Here's the view we had when we arrived home from church:
The house that looks like it's trying to hide is ours.
This tree, as you can imagine, has been the source of much conversation at home. We might talk about other things for a while--when will the power be back on? is it okay for Thomas to be in this heat? can he get away with wearing only a diaper? thank goodness we just did laundry!--but our conversation inevitably steers back to the sight just outside our window. How are we going to remove it? Can you believe it fell? Remember the beautiful leaves in the fall? I guess we'll have less to rake. Should we plant another tree? It just barely missed the house.
This last point has been the most crucial detail for us. It just barely missed the house. See for yourself:
The tree crept right up to our front stoop and waited, like Dracula, to be invited in. We, however, are not crazy, and the tree was bound by some law to remain where it is.
When I was younger, I used to love thunderstorms. The sound of the thunder, the smell of the rain, the sight of the lightning--the simultaneous tension and thrill. I knew they were dangerous, but I also felt fully protected, and I was comfortable to live within this paradox. This Sunday, as I witnessed the dark clouds moving forward and the almost horizontal rain from the safety of a restaurant, all I could think was, God, keep our family safe. Keep our house safe. Keep those in the path of this storm safe. And as we slowly approached our neighborhood and saw all of the damage, I dreaded whatever sight might await us at home.
I've mentioned before the oddity that the same event can produce such wildly different reactions. A blizzard for a child means snow day! snow fort! snowball fight! A blizzard when we lived at our apartment meant all-day Agricola fest while the schlubs in maintenance cleared the parking lot. A blizzard for me now means did it do any damage? how much snow do I have to clear? is Thomas really too young to help? And even this storm likely produces wildly different reactions, even among adults. I've heard many complaints about the power being out (and I fully understand them--it's h-o-t for our Midwestern sensibilities). Our power has been out for almost two days, and while it is stifling in our house and its occupants are soggy, and while we haven't been completely immune to hard feelings, I'm just grateful that we have a tree in front of our window instead of through it. But I also know that there are others who were not as fortunate as we were, to be let off with a warning.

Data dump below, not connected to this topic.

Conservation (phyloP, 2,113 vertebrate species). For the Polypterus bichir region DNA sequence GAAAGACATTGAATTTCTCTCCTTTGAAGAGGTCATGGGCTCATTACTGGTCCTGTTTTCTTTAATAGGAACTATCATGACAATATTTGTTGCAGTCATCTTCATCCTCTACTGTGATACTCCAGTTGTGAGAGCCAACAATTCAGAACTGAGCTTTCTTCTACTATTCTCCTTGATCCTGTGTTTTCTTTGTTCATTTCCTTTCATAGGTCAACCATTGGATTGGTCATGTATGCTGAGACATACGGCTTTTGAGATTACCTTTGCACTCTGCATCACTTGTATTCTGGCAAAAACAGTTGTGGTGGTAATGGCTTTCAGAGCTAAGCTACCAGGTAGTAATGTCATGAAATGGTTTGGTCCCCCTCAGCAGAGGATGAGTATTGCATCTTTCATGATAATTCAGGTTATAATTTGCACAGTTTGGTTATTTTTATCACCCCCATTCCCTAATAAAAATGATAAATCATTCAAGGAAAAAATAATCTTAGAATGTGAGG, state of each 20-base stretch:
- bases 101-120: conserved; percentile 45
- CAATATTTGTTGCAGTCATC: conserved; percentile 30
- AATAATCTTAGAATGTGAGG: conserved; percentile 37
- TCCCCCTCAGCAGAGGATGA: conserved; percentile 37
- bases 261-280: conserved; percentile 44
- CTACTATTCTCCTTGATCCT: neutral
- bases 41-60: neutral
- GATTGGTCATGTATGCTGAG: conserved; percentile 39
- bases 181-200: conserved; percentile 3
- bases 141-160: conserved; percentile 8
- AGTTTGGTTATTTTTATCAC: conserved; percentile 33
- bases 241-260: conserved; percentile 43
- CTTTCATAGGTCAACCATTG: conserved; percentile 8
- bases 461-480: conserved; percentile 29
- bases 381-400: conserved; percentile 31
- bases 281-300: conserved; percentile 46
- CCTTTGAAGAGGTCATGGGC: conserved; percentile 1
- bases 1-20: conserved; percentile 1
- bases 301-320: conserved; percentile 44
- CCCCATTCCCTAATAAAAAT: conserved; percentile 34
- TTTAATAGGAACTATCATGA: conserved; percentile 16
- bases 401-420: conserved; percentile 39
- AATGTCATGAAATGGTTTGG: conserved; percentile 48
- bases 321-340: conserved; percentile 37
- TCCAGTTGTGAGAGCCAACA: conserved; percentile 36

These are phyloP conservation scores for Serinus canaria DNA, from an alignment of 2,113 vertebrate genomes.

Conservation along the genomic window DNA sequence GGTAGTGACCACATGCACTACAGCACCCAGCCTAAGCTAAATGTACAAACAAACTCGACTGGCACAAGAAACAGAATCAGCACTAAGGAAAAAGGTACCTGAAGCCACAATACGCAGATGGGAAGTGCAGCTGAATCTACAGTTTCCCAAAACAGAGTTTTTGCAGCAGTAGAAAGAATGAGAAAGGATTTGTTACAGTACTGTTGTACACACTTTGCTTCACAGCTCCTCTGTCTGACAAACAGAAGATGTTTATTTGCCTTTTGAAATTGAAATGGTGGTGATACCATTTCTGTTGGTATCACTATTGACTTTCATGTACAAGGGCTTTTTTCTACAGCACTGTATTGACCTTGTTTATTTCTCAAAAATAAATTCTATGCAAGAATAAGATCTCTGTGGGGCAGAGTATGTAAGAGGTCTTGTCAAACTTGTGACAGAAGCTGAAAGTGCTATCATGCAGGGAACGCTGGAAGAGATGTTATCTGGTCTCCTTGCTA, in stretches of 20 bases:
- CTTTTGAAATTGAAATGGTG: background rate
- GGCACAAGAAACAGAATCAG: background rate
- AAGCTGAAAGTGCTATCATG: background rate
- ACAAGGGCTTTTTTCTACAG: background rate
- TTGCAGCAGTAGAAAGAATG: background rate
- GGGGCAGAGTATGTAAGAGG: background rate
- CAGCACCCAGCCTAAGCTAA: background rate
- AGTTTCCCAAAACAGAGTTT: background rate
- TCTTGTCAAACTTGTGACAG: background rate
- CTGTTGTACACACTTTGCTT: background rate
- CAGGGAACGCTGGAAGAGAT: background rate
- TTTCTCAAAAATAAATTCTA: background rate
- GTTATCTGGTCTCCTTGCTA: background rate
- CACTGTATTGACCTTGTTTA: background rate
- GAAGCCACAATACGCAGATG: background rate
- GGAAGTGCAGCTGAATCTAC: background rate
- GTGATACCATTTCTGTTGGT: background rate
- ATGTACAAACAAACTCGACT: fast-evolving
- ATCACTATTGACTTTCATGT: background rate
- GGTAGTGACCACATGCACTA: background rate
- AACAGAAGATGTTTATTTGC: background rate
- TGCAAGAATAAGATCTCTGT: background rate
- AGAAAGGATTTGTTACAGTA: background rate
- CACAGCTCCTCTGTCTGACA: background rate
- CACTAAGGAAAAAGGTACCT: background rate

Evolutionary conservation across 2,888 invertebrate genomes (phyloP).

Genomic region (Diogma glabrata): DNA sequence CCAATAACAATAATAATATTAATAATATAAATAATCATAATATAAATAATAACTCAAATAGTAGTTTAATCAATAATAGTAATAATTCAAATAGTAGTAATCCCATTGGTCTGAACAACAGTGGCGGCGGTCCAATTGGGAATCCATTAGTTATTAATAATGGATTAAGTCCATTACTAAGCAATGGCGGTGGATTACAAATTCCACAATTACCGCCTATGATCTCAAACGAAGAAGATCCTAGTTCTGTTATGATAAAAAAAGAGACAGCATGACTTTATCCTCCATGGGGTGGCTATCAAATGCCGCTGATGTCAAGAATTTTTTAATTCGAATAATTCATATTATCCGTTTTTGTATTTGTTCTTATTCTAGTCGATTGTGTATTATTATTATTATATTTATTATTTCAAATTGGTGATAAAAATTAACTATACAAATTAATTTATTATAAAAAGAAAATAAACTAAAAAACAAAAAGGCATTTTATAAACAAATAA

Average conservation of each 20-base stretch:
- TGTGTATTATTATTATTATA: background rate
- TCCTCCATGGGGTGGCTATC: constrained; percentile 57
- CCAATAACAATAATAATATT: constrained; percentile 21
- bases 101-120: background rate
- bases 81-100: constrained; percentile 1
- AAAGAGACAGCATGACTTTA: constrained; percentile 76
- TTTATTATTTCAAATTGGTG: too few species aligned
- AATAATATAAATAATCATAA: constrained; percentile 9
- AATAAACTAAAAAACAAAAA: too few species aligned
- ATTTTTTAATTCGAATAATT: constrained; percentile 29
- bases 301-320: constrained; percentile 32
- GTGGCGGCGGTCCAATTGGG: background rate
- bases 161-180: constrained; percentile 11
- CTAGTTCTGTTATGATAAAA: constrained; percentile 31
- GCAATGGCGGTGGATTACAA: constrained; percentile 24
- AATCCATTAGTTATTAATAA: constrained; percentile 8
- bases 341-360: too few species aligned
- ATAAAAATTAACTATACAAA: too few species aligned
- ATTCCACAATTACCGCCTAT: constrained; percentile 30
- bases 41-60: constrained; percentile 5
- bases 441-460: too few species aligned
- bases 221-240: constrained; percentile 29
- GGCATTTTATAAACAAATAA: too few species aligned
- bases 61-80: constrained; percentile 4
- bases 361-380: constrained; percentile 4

For those who still have much work and sweat ahead of them (ourselves included), we pray. And we remember the God of the storm, whose voice is heard in the gentle whisper and yet who lays the rafters of his home in the rainclouds.